In June of 2017 I moved from Knoxville, TN to Norman, OK to start a full time job with Young Life Capernaum. In the midst of my first month on staff, I began feeling that clear “yes” toward adopting Heidi once more. So one day I reached out to my friend in India who adopted one of the girls she cared for. Part of her role at SCH is preparing kids’ adoption files, so between that and being an adoptive mother herself, she knows a lot about the adoption process. I confessed to her how Heidi has felt like my daughter for years. I told her that I really felt like I was supposed to adopt her, but I knew that India would never approve me. And to my surprise, she responded by saying it was actually very likely that they would say yes. I learned that exceptions to some of the rules can be granted when the child has a “serious special need” and is unlikely to be adopted by another family.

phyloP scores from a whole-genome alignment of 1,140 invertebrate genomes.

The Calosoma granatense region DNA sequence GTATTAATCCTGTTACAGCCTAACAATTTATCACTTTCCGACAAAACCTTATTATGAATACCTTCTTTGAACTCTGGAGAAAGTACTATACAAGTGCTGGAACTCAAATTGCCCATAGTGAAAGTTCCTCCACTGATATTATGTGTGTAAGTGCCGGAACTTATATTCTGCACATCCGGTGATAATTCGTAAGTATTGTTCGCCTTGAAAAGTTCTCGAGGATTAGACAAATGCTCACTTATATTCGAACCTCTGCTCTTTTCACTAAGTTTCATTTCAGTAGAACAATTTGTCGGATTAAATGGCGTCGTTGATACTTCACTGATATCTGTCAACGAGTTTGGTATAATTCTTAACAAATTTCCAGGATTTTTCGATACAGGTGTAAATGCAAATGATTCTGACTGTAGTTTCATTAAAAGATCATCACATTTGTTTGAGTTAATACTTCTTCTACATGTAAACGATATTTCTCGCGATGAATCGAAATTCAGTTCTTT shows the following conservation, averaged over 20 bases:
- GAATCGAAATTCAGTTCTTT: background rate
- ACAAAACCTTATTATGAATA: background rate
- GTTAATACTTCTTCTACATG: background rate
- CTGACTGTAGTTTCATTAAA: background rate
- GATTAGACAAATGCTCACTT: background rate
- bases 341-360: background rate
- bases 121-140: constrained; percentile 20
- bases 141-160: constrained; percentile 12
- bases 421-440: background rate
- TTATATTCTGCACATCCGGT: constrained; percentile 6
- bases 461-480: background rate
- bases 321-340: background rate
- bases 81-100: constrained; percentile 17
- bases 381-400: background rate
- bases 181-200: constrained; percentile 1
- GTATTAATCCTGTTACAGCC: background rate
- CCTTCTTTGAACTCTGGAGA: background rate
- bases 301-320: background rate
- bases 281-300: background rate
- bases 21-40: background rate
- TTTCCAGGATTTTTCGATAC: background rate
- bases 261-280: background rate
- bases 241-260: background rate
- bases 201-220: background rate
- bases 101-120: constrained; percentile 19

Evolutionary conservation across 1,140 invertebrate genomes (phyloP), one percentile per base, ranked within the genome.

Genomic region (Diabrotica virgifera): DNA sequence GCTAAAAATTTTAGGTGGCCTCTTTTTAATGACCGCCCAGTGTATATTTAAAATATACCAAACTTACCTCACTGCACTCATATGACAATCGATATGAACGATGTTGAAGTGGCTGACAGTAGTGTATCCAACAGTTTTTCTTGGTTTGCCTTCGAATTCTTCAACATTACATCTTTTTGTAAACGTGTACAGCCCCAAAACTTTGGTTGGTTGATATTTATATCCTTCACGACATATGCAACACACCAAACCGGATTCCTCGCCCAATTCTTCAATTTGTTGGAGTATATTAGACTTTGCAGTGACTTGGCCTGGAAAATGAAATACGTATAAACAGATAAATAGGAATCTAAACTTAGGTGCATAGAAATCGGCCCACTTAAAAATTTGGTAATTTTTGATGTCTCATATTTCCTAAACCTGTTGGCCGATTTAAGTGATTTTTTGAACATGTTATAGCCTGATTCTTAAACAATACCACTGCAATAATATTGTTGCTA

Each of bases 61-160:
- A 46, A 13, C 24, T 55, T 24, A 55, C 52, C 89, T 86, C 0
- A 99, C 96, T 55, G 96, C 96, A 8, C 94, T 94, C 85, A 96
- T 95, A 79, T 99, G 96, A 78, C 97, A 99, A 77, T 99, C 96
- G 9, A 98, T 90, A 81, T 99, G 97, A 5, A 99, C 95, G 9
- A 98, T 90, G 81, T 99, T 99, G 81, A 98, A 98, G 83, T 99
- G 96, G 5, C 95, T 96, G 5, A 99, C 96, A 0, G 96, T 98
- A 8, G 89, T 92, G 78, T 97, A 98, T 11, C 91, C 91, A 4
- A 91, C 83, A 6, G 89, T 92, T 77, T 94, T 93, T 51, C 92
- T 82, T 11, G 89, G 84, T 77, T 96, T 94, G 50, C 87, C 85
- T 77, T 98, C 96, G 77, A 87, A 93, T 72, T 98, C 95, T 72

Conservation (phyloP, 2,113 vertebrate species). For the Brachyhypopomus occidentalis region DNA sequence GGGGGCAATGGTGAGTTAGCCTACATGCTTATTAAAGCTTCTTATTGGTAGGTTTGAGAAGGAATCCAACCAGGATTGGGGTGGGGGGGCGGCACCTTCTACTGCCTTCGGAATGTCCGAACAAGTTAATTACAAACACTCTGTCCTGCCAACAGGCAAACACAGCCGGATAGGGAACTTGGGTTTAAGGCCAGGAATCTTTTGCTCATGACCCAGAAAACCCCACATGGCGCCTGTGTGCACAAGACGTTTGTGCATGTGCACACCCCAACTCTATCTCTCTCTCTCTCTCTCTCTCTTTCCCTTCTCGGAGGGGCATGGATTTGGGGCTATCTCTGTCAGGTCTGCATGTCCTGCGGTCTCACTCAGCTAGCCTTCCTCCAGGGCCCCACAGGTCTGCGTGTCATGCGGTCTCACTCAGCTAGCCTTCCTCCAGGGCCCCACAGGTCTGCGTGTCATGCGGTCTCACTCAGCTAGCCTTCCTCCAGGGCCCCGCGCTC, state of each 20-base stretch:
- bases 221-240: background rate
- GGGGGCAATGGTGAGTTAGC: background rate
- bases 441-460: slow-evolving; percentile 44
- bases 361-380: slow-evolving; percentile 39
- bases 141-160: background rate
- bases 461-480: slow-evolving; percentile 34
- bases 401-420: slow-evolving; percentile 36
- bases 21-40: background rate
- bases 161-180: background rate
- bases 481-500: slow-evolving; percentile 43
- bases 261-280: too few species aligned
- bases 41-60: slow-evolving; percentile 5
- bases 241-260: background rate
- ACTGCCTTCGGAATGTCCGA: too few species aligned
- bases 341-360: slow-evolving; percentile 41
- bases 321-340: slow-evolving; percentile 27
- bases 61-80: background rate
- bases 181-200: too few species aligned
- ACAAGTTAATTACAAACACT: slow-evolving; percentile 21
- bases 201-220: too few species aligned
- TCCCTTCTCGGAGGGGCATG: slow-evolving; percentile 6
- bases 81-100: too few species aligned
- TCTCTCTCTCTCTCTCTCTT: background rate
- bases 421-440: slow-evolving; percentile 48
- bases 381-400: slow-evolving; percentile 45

On August 11, 2017, I said yes to adopting *Heidi. I got in contact with the adoption agency that currently has her file, and this year I will be beginning the process to bring her home. I don’t know how long the adoption process will take, as every adoption in India looks a little different. And there is still every chance that I could be denied. There is still a chance that another family could be matched with Heidi before I am. But I believe the Lord’s promises are true. He has been preparing me to become Heidi’s mom since the first day I met her five years ago. And I can’t wait to become her mom forever.